Julia Fullerton-Batten is a UK photographer with an incomparable universe. I discovered her through her "Teenage Stories" work, depicting young women inside minitatures universes - sometimes tragic, sometimes innocent, sometimes fashionably ingenuous. I would describe Julia's unique narrative vision as being constructed like a Russian Doll, a "Matryoshka-esque" vision: small elements/within a surreal world/where happens a surreal story/featuring young women.

You may admire Teenage Stories for its uniqueness, but you should also admire for its technical prowess: it's hard to distinguish what is constructed environment from what is real. The ambience, the inventive lighting, the model's carefully studies positions -- all of it makes for quite the disturbing Alice In Wonderland setting that you cannot look away from (if you have seen the Jan Svankmajer czech rendering of this story, you'll know what I'm talking about).

There is other impressive work to be discovered in the "New work" section of Julia's website:
The seemingly random activities of young girls inside public spaces. Sometimes expressing some kind of a visual rendition of emotions inside a young girl's mind as time passes (my take), or just simply rendering the eeriness of an surrealistic situation featuring young girls in a random space or parallel dimension.

I'm sure that by now I'm rambling by myself, as you are now outbound to discover Julia Fullerton-Batten by yourself. In case you're still reading, it's time to go my friend, I need to have breakfast. Check out Julia's website, at http://juliafullerton-batten.com/.

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Google Is Getting Too Big For Me. (0)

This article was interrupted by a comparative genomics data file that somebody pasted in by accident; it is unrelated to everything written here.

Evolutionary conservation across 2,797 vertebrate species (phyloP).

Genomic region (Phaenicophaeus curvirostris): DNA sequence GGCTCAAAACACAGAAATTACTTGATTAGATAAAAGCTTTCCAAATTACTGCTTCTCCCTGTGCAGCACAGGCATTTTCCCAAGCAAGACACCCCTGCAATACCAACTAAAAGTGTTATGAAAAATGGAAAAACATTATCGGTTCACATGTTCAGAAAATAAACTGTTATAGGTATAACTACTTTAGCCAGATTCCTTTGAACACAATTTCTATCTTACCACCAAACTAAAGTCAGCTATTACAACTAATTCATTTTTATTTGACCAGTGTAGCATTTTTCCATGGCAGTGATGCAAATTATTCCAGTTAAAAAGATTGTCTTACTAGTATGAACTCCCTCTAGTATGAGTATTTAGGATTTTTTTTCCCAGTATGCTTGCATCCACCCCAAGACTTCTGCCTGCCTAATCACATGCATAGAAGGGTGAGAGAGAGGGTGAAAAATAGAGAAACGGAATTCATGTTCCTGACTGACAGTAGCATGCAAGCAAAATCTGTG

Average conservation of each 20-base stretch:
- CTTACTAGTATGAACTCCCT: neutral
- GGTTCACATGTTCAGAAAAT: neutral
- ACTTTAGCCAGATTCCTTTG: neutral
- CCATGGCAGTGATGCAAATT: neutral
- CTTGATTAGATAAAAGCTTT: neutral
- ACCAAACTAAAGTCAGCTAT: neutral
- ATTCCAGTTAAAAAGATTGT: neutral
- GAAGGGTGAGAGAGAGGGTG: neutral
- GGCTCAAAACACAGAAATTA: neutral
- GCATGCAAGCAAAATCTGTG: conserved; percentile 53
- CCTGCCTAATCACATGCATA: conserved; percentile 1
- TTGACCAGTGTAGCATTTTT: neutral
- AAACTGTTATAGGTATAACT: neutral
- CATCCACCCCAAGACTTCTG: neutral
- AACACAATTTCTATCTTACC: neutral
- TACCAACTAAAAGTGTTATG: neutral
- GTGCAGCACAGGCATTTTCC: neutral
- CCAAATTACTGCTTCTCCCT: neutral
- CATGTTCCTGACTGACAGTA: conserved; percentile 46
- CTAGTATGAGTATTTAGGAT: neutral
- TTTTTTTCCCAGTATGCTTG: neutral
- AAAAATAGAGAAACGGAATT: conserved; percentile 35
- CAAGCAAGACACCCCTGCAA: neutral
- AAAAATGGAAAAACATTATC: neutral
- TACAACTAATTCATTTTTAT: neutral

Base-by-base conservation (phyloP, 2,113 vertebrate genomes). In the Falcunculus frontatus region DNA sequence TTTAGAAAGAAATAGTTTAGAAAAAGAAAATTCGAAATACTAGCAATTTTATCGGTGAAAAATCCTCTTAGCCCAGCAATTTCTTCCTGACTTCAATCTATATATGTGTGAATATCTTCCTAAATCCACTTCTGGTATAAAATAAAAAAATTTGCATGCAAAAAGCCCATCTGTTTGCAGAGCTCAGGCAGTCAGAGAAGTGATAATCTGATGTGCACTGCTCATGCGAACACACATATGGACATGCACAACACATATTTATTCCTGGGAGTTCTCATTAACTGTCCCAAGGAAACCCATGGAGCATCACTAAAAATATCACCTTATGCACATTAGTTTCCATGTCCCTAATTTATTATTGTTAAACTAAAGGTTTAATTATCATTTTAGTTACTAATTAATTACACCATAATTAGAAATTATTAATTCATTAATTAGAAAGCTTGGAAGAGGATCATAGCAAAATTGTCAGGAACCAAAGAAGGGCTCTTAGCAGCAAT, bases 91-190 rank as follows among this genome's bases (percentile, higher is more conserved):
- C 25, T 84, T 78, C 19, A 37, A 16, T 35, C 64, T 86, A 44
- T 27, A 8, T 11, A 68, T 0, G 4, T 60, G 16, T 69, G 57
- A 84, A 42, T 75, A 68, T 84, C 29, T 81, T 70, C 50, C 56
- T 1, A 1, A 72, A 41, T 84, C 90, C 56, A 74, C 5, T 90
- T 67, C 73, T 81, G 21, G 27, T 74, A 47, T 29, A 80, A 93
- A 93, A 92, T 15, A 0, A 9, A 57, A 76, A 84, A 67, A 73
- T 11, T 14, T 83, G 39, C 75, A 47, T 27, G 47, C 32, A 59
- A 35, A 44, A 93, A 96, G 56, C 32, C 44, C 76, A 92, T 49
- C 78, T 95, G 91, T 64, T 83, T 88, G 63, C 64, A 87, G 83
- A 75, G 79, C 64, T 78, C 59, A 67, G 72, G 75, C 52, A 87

Tuesday, November 06, 2007 by , under ,

Google recently announced that it would be jumping to mobiles, offering its Gmail application in a super-efficient, feature rich format for cellphones. Great idea? Yeah, great idea. And as of today, Google will now also be delving in cellphones with its new "Android" package.

Allow me to add an "It's just that"(tm)

I think Google has come up with functional and undoubtedly popular ideas up to now, and it wouldn't be adventurous to say that they started the wave responsible for generating what we now call Web 2.0. It's just that (tm) purely speaking on brand equity terms, my feeling is they need to take care of their image as well. Techwise, they're going a long way. But brandwise, I don't know what to think of Google right now. I just know that as a consumer, as The Shopper, I'm feeling less and less comfortable with them.

On the Microsoft vs. Apple scale (saying these two were extremes, and I guess they somewhat are), I wouldn't know where to place Google. Maybe in the middle. Maybe closer to Microsoft. Actually, quite close to Microsoft. Good for a business, bad for a brand. Popularizing the notion of dominating a category doesn't seem to be such a good thing these days. It is my perception that Shoppers are now actually looking for "micro-efficiency": very specialized things that do a lot. Small giants. And branding is in large part responsible for that.

ING Direct is my fave example of a small giant. It looks and sounds simple. It's clever. It doesn't give out the perception that it's trying to rule the world. It stays sympathetic, and on a people-level. It's communication and branding makes me believe that the banking services they are offering are simple to use, and are better (and different) than the competition's, on comparable grounds. Apple used to do that, now they're more product focused. Watch out Apple, watch out.

Will I use Google's Gmail mobile app? Maybe. But if a Flooz (tm) mail application ever comes out, with a big, bubbly, bold green icon and tells me something like Web Mail Has Never Been Smarter, I will most definitely jump on it. Because it gives me the perception that it's exclusive, simple, and specialized.

Conclusion? If you're going to take over the world with a great idea, do it and act big. But don't forget that being small will always be beautiful.

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